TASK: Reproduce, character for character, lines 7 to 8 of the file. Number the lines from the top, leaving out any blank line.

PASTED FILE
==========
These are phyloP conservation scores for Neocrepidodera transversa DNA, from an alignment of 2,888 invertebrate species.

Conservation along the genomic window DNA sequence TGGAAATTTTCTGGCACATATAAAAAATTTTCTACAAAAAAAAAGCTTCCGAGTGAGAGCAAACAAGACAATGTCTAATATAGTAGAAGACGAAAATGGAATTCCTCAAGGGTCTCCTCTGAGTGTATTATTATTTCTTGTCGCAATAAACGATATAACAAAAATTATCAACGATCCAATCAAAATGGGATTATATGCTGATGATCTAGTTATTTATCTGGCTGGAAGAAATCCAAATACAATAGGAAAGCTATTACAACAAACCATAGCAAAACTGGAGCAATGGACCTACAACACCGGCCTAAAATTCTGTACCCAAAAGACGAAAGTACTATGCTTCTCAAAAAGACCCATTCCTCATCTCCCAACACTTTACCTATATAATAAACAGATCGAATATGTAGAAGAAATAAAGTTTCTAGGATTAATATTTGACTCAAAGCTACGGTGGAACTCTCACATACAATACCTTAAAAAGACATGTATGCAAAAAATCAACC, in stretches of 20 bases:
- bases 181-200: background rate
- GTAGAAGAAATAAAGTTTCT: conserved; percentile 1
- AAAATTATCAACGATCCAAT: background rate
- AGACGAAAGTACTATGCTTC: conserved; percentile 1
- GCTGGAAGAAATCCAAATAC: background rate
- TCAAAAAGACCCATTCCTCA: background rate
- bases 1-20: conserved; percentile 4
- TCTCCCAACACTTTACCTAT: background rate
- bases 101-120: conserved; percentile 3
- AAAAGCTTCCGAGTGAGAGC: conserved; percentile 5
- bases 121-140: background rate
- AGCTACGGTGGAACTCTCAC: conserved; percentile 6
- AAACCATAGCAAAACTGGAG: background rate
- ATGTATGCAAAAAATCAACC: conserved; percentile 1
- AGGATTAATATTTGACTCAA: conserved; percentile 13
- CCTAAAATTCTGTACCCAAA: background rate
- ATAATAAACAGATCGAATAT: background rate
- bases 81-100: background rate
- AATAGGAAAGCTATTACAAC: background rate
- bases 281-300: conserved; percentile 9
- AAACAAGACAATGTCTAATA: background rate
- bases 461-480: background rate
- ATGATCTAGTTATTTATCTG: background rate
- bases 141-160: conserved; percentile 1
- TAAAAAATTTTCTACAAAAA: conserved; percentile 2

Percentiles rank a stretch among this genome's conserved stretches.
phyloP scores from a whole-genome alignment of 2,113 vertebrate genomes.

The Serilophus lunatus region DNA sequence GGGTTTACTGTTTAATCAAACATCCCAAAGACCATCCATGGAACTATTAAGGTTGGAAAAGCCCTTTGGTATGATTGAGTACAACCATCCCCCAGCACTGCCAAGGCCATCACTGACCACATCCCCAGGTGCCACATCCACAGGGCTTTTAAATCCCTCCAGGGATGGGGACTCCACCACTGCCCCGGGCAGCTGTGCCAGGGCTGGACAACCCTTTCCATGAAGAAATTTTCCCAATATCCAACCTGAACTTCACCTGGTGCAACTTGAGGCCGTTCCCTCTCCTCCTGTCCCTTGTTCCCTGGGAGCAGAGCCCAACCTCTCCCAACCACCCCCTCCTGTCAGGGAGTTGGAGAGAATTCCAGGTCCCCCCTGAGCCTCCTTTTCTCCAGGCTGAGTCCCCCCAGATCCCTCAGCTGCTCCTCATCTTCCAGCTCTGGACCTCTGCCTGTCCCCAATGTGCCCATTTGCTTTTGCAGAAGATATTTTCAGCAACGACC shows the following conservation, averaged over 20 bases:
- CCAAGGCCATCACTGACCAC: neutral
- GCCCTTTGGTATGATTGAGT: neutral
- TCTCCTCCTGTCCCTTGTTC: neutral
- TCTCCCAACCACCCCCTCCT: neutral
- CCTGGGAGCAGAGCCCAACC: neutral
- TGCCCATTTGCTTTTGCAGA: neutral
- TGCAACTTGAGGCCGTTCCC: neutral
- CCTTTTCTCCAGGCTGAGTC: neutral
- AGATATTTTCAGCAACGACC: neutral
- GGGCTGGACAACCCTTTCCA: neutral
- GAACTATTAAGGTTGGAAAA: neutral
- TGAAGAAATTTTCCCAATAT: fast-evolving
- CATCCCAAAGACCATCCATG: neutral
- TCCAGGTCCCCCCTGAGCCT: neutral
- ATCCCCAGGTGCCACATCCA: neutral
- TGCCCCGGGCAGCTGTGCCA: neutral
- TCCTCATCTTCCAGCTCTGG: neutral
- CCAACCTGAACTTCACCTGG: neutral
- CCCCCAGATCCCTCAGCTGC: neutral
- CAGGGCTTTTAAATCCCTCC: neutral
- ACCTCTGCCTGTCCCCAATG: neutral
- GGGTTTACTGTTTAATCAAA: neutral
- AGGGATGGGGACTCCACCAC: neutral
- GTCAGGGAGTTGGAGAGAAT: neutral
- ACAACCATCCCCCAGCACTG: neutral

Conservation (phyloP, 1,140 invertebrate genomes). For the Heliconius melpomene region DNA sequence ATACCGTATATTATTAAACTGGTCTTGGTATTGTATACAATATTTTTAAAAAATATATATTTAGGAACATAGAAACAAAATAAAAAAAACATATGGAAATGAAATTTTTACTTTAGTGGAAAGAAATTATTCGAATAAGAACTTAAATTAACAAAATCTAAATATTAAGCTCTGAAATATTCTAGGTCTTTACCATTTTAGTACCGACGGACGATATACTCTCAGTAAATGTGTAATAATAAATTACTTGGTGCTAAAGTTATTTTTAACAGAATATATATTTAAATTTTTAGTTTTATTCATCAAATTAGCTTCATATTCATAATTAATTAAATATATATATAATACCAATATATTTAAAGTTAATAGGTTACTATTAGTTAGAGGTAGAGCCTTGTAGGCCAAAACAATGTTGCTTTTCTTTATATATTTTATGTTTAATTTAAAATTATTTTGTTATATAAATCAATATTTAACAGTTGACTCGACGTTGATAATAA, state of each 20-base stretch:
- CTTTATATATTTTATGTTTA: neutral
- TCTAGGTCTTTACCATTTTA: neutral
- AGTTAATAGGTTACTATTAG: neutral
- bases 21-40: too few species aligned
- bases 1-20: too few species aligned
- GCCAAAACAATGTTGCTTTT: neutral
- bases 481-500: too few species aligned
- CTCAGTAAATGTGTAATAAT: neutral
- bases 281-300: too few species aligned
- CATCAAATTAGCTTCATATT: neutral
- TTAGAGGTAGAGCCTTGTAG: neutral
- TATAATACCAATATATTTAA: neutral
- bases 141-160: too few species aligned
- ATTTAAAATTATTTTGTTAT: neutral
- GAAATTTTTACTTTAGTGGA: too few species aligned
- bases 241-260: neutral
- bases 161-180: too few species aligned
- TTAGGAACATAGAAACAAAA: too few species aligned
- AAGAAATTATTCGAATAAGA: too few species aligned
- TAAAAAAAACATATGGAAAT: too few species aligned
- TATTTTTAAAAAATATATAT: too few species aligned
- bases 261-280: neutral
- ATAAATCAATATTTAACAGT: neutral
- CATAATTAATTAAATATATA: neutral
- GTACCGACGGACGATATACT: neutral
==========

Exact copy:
- GCTGGAAGAAATCCAAATAC: background rate
- TCAAAAAGACCCATTCCTCA: background rate